Best Camera + Software for Remote Telephoto? (Cross Posted from r.p.d.slr-systems)

Discussion in 'Digital Photography' started by Guest, Nov 23, 2005.

  1. Guest

    Guest Guest

    Hi there

    I have a project which requires an SLR with a very long focal length
    lens mounted in a difficult to reach location. I would like help
    choosing a camera and lens that would allow me to take photos from a
    little distance away, connected with a data cable. Here are my
    detailed requirements:

    1) 1000mm (35mm equivalent) focal length at 12 Megapixels. (I need to
    see 500 dpi at 20 feet, but the field of view doesn't need to be any
    larger than 1 degree, so I won't be using all of those pixels)

    2) At most 5000mm minimum focusing distance

    3) On-screen preview at at least 3 frames per second (no need for
    capture at this speed, just preview). This will likely require that
    the shutter mirror lock-up.

    4) Perform from a PC, through USB or firewire, without access to the
    *digital zoom (optical zoom will be fixed)
    *digital pan

    (The numbers are high because the camera is for remote visual

    I know I can get high end cameras (Fuji S3 Pro, Canon EOS 5D, Nikon
    D2S) and lenses (500mm telephoto with 2x crop ratio) to do this, but I
    don't know whether the 'remote capture' software that comes with these
    (used for studio sessions?) is up to the task.

    Can anyone with experience with remote software let me know? Should I
    be looking at high end digital video cameras with still capture

    Guest, Nov 23, 2005
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  2. Guest

    Jim Guest

    Perhaps a troll? I don't know... but There are very few 12 mp
    cameras on the market, a Canon, a Nikon (and it was only announced
    this month) and a couple of Kodaks... these are all at the upper price
    range. A 1000mm lens is going to cost more than an small car. So,
    you are in the high end DSLR mode. Are going to mount a $15,000+
    camera and lens as a spy camera in an unattended location? Me thinks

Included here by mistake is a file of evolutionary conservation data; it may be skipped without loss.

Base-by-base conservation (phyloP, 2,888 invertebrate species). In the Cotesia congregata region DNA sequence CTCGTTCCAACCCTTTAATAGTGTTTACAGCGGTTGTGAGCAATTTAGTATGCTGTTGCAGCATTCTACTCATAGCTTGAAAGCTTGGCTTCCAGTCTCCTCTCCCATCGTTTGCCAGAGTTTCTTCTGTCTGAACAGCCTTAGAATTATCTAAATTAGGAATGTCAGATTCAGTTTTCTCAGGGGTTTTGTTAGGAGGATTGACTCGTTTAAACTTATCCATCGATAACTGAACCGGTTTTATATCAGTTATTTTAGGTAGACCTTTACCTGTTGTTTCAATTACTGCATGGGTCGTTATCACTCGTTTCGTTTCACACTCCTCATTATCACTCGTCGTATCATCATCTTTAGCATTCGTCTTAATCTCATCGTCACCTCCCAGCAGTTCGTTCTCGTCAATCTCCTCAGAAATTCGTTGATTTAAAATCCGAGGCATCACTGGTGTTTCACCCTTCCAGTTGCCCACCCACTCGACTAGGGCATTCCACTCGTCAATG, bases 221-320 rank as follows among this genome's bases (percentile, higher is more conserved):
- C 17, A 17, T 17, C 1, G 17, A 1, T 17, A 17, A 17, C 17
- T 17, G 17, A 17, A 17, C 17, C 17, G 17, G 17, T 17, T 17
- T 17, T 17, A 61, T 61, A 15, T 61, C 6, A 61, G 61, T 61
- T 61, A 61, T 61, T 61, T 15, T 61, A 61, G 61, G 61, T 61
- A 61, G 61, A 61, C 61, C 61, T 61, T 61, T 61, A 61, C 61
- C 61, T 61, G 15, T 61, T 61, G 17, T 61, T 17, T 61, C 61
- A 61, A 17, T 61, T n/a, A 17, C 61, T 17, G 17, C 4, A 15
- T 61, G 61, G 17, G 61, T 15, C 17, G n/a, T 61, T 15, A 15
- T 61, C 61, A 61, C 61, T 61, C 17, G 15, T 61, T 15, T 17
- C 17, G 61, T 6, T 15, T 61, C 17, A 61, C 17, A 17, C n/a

the spy camera has a short life span unless you get a second camer to
    spy on the first. Any of these cameras are capable of 3fps.. most 5
    fps. 3fps and 5fps don't require mirror lock up. My D70s does 3fps
    just fine without mirror lockup. No DSLR does preview.. it needs to
    take the photo first before the image is captured by the sensor.
    Nikon Capture Control does amazing things but there is no digital zoom
    in a DSLR, there is no pan ability (heck you need a motor and drive
    system to move the camera). focus is auto, and capture.. well thats a
    no brainer. I can't speak for the Canon software but I imagine its
    much the same

    The canon 12 mp and Kodak 12mp's are full frame there is no crop ratio.
    A 500mm 35 mm lens is just that on a digital, a 500mm lens. Period.
    Drop to a Nikon 6 or 8 mp camera and the conversion is 1.5.. so a 500mm
    lens is 750mm.

    So some prices? B&H..
    Canon EOS 5D 3695
    Canon 600mm F4 IS USM 6999 (Its the longest I can find)
    Canon 1.4x TC 289

    So you are up to about 11,000 grand for Canon... and about the same
    for Nikon. Kodak will run you much more.

    A 12mp Video camera? I don't think so... and no where near a 1000mm
    lens unless you are independently wealthy.
    Jim, Nov 23, 2005
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  3. The 12MP Nikon is the D2x, and it's considerably older than you
    suggest. The one that was just announced, the D200, is 10MP.
    Not *that* bad. A 600mm f4 is going to cost more than a small car,
    but 1000mm lenses are usually slower and considerably cheaper.

    Actually, for this application he probably should look at Celestron
    telescopes -- some of which are even marketed for remote product
    Repeating from the quote above:

    Not a spy camera, he's inspecting products on an assembly line or some
    such, without getting in the way. So I don't think security will be
    his biggest problem.
    David Dyer-Bennet, Nov 23, 2005
  4. Guest

    Guest Guest

    Nope, not a troll, or a spy! Like David said, the application is for
    assembly line visual inspections. Anyway, I think I've found my
    solution (which I posted to r.p.d.slr).

    Basically, I don't want a "commercial" camera. I want a "firewire
    inspection camera" like these:, mounted on a scope like
    these: I won't
    have remote control of zoom or focus, but I'll have fast, full video
    preview, and high res captures from my PC.

    Sorry to distract. Sometimes it's difficult to know what products are
    out there, especially in the industrial market. Thanks anyway

    Guest, Nov 23, 2005
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